A plane flying in the opposite direction underneath an Emirates A380 operating Dubai to Sydney experienced extreme wake turbulence causing the Bombardier (Canadair) Challenger 604 to flip over “three to five times”, before plunging 10,000 feet towards the Arabian Sea. Miraculously, the pilots were able to recover the jet and perform an emergency landing in Muscat, Oman. Multiple passengers were taken to the hospital and one reported serious injuries. The plane was so badly damaged that it had to be written off. The event occurred in January, but was just reported last month by The Aviation Herald. What’s unique (but according to The Aviation Herald is becoming more and more common), is that this event occurred at cruising altitude while the impacted jet was flying at 34,000 feet.
The miraculous recovery was referred to by the Flight Service Bureau as “in the same category as the ‘Miracle on the Hudson’”.
According to information The Aviation Herald received on March 4th 2017 the CL-604 passed 1000 feet below an Airbus A380-800 while enroute over the Arabian Sea, when a short time later (1-2 minutes) the aircraft encountered wake turbulence sending the aircraft in uncontrolled roll turning the aircraft around at least 3 times (possibly even 5 times), both engines flamed out, the Ram Air Turbine could not deploy possibly as result of G-forces and structural stress, the aircraft lost about 10,000 feet until the crew was able to recover the aircraft exercising raw muscle force, restart the engines and divert to Muscat.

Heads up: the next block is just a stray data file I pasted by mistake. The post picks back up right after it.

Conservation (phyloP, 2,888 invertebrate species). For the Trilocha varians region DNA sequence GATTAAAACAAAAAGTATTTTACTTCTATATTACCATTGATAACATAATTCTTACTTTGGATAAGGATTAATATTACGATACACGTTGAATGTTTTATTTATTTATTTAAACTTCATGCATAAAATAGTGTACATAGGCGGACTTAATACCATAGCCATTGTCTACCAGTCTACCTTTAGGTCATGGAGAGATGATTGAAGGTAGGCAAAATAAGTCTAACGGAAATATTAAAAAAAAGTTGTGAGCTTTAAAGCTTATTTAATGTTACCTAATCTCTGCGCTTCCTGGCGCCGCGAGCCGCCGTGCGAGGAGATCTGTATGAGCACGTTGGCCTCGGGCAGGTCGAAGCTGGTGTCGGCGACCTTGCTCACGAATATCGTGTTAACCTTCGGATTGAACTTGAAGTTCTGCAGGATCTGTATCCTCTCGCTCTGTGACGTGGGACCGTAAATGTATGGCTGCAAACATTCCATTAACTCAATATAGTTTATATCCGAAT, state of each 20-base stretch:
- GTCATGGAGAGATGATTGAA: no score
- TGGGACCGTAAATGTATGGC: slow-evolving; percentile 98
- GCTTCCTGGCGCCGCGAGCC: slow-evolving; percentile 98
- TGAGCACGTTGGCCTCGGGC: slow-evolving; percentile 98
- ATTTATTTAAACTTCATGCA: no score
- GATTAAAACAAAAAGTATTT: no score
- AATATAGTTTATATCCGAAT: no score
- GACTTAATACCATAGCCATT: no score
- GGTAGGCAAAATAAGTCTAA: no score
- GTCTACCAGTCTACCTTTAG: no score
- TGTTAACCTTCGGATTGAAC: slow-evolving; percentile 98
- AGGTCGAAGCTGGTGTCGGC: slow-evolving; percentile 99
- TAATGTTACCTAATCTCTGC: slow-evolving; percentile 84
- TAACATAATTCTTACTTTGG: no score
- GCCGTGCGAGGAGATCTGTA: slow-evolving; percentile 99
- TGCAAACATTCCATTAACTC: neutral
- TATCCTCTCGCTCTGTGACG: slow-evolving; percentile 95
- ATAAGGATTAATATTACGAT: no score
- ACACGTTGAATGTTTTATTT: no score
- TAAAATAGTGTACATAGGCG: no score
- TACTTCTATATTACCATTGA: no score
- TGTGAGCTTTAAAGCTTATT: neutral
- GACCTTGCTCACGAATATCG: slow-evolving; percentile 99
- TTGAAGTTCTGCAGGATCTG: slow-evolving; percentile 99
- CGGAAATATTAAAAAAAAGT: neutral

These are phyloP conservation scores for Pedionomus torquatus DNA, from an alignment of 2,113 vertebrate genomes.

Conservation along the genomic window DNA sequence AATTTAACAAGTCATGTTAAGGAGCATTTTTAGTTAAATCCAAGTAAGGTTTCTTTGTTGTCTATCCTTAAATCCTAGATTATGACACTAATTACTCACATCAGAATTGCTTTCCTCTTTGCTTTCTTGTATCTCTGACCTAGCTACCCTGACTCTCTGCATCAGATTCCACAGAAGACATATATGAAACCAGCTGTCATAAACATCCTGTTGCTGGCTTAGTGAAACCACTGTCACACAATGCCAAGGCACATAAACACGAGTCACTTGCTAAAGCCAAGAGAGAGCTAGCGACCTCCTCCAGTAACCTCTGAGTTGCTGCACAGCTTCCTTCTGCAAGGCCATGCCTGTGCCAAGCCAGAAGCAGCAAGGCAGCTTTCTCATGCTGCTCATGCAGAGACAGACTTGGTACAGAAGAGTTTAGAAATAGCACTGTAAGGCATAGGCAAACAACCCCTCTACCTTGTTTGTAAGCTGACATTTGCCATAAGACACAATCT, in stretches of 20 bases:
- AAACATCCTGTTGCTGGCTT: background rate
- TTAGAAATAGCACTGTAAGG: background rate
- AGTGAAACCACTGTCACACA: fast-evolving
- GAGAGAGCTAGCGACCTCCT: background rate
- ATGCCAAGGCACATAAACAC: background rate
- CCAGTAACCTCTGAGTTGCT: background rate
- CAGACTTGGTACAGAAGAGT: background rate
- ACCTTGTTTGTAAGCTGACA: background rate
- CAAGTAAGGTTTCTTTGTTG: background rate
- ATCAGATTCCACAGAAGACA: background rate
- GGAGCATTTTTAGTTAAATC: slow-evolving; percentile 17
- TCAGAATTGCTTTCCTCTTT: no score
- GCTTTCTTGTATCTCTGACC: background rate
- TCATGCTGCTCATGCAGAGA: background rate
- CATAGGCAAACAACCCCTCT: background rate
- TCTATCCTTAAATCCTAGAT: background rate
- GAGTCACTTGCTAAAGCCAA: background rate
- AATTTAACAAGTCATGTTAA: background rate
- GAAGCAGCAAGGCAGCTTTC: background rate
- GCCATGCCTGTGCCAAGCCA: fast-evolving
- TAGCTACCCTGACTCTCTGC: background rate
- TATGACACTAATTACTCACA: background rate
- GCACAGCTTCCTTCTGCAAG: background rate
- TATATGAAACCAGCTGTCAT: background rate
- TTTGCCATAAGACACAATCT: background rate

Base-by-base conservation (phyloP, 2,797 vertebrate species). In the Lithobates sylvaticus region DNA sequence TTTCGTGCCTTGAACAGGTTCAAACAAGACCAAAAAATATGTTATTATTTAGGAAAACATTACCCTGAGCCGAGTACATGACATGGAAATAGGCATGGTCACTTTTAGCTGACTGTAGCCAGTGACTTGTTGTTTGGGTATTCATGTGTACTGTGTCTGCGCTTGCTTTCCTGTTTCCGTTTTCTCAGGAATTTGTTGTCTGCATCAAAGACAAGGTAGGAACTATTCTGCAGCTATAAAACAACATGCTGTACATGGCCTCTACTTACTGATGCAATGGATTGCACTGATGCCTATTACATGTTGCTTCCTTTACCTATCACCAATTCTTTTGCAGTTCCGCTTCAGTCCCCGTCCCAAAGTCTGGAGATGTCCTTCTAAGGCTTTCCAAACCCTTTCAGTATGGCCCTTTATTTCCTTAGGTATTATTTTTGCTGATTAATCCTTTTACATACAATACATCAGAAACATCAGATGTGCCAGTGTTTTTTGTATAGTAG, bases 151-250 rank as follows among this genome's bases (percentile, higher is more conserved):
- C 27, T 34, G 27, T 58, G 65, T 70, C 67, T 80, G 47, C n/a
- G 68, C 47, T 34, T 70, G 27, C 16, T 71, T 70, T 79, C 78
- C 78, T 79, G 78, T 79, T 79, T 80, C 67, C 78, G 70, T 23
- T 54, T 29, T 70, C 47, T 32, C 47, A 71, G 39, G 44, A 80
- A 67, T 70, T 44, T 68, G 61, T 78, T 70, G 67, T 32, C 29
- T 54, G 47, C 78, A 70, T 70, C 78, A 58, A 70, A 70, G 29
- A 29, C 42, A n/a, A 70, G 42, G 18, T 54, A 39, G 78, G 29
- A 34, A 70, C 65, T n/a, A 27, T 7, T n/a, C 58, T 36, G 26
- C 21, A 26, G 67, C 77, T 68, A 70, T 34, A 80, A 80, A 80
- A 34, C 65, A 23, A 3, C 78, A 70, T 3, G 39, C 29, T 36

The European Aviation Safety Agency (EASA) recently provided an information bulletin warning operators of the increase in cruising altitude wake turbulence encounters:
With the increase of the overall volume of air traffic and enhanced navigation precision, wake turbulence encounters in the en-route phase of flight above 10 000 feet (ft) mean sea level (MSL) have progressively become more frequent in the last few years.
The aim of this SIB is to enhance the awareness of pilots and air traffic controllers of the risks associated with wake turbulence encounters in the en-route phase of flight and provide recommendations with the purpose of mitigating the associated risks.
Full details here.
The responses below are not provided or commissioned by the bank advertiser. Responses have not been reviewed, approved or otherwise endorsed by the bank advertiser. It is not the bank advertiser's responsibility to ensure all posts and/or questions are answered.